Fact Sheet Expert Opinion First Person Photo Essay
UNICEF logo

Immunization

Vitamin A

next

The problem: About vitamin A deficiency

Vitamin A is essential for the functioning of the immune system. Giving vitamin A supplements to children who need them increases their resistance to disease, and improves their chances for survival, growth and development.

Vitamin A deficiency (VAD) is a global problem. It affects more than 100 million children and is responsible for as many as one out of every four child deaths in regions, countries and communities where the problem exists. Now, there is also more and more evidence that VAD increases the risk of maternal death.

The Solution:  Supplementation, Fortification, Breastfeeding

There are a number of ways to improve the vitamin A status of populations. Vitamin A-rich foods are not always readily accessible to people who need them. In many parts of the industrialized world, food products are fortified to ensure that populations receive adequate amounts of the vitamin. In many countries, children and adults alike take daily vitamin supplements. The following are the fastest and most cost-effective approaches to improving vitamin A status of populations.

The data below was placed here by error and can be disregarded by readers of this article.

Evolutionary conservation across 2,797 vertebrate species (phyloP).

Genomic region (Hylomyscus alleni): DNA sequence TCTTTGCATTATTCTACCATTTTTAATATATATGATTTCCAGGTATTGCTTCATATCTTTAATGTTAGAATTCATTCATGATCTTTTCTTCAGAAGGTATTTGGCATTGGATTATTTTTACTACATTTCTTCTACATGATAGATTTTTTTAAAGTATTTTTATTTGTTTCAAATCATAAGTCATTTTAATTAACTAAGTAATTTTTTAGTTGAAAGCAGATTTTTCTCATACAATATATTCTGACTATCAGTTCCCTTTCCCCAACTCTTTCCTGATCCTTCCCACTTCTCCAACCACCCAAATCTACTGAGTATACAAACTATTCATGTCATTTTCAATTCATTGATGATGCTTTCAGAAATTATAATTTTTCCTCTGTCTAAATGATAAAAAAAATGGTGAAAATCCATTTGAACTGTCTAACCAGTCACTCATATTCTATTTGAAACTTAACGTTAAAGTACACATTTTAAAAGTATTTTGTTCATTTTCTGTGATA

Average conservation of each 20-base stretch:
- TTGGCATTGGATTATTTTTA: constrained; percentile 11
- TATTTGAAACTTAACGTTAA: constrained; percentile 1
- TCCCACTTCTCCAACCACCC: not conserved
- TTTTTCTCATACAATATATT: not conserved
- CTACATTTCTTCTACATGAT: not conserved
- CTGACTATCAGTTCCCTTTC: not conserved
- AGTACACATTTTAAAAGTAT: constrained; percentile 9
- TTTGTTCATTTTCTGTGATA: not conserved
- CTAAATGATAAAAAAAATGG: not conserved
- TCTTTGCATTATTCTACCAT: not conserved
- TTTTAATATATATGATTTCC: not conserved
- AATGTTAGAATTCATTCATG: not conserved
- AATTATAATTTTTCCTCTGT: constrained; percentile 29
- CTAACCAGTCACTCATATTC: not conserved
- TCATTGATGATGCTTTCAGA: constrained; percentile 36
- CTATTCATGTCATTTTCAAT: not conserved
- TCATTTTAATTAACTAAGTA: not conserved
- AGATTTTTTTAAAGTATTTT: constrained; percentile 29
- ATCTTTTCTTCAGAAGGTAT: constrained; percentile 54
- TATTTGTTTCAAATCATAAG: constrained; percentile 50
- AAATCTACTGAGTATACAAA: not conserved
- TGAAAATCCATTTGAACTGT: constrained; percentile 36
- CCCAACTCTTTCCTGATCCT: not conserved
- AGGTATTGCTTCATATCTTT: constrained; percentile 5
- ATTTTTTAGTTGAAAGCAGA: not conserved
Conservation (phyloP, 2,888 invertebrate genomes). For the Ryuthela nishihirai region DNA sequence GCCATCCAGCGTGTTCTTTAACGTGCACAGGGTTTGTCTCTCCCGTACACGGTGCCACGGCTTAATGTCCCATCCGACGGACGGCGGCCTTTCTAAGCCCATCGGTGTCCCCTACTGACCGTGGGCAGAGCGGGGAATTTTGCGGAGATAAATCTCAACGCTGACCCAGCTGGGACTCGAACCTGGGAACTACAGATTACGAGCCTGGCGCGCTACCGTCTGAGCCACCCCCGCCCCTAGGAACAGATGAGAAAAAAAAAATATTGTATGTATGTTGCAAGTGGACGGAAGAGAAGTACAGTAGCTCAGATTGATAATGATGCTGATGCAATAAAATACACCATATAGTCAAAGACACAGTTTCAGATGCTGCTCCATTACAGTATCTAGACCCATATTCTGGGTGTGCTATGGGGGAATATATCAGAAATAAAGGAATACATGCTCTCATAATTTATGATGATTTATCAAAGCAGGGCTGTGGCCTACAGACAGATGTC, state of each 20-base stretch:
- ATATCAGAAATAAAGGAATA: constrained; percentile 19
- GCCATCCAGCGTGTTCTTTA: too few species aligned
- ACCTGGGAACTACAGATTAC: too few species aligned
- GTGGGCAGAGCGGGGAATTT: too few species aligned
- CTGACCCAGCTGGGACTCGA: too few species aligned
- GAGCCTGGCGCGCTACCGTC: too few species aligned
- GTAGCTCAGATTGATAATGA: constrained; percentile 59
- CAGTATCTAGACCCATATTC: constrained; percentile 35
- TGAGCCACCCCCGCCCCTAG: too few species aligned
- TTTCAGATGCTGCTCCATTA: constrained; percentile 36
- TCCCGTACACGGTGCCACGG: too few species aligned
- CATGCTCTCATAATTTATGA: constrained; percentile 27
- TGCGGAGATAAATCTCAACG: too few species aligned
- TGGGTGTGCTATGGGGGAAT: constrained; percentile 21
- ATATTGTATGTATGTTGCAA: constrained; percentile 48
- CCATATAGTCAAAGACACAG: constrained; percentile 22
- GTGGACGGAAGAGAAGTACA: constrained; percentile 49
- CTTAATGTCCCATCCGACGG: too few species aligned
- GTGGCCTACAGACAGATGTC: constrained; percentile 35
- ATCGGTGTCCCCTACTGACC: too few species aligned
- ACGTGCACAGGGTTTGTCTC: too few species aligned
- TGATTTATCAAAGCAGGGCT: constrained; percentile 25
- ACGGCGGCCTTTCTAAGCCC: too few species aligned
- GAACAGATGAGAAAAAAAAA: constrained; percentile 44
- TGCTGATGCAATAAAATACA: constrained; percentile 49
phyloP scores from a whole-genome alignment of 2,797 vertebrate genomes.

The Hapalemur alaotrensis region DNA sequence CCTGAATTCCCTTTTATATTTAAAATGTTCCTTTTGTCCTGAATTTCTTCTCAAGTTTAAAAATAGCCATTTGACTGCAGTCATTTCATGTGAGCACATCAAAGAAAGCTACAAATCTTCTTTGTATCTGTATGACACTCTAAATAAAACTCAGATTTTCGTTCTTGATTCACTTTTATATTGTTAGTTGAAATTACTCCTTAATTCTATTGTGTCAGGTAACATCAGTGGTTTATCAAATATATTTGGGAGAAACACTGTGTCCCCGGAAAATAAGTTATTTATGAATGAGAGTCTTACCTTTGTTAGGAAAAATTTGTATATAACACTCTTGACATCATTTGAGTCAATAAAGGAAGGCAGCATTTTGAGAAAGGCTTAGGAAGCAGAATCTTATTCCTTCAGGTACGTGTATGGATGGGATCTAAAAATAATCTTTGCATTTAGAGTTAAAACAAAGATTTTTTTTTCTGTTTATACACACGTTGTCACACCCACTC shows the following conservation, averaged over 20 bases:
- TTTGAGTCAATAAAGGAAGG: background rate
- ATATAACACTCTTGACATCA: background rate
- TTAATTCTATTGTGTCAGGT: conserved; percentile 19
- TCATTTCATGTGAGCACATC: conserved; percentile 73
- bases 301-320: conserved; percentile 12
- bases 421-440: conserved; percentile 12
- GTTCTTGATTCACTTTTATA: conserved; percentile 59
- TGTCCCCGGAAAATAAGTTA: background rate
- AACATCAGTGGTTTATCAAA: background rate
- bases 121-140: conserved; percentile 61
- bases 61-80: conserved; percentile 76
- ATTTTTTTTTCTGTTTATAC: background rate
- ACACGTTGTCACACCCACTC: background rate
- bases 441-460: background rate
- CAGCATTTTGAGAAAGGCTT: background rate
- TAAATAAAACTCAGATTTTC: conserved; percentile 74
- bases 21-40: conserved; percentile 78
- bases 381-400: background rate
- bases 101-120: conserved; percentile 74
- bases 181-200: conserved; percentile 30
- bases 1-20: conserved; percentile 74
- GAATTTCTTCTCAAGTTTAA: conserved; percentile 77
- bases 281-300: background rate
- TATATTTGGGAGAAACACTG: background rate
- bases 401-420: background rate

Vitamin A supplements can end VAD as a public health problem. Supplementation is:

Supplementation using vitamin A capsules should begin at six months old in areas where children do not get enough vitamin A in their diets. Mortality reduction potential is very high, and the benefits of high-dose supplements far outweigh the very rare and transient side effects. Capsules cost just a few cents each and can be distributed through expanded programmes on immunization, National Immunization Days or other public health contacts.

Breastfeeding support is key to reducing VAD among young children. New mothers should receive a high-dose vitamin A supplementation within eights weeks of delivery in areas where deficiency exists.

In some countries, where industrial and commercial infrastructure is adequate, fortification of food staples like flour, sugar and margarine can help end VAD. Fortification can be very cost-effective. Dietary improvement, including ensuring regular access to foods that are naturally rich in vitamin A, will be part of a long-term strategy in many countries.

The Impact: vitamin A supplementation saves lives

Improving the vitamin A status of children…

Increases their chances of survival:

Reduces the severity of childhood illnesses:

Other health benefits:

May reduce maternal mortality:

Is proven cost-effective:

Goal

Eliminate vitamin A deficiency by 2010.

Partnership

The Vitamin A Global Initiative is an informal network of donors and international organizations.  Partners include UNICEF, the Micronutrient Initiative (MI), the Canadian International Development Agency (CIDA), the World Health Organization (WHO), and the United States Agency for International Development (USAID).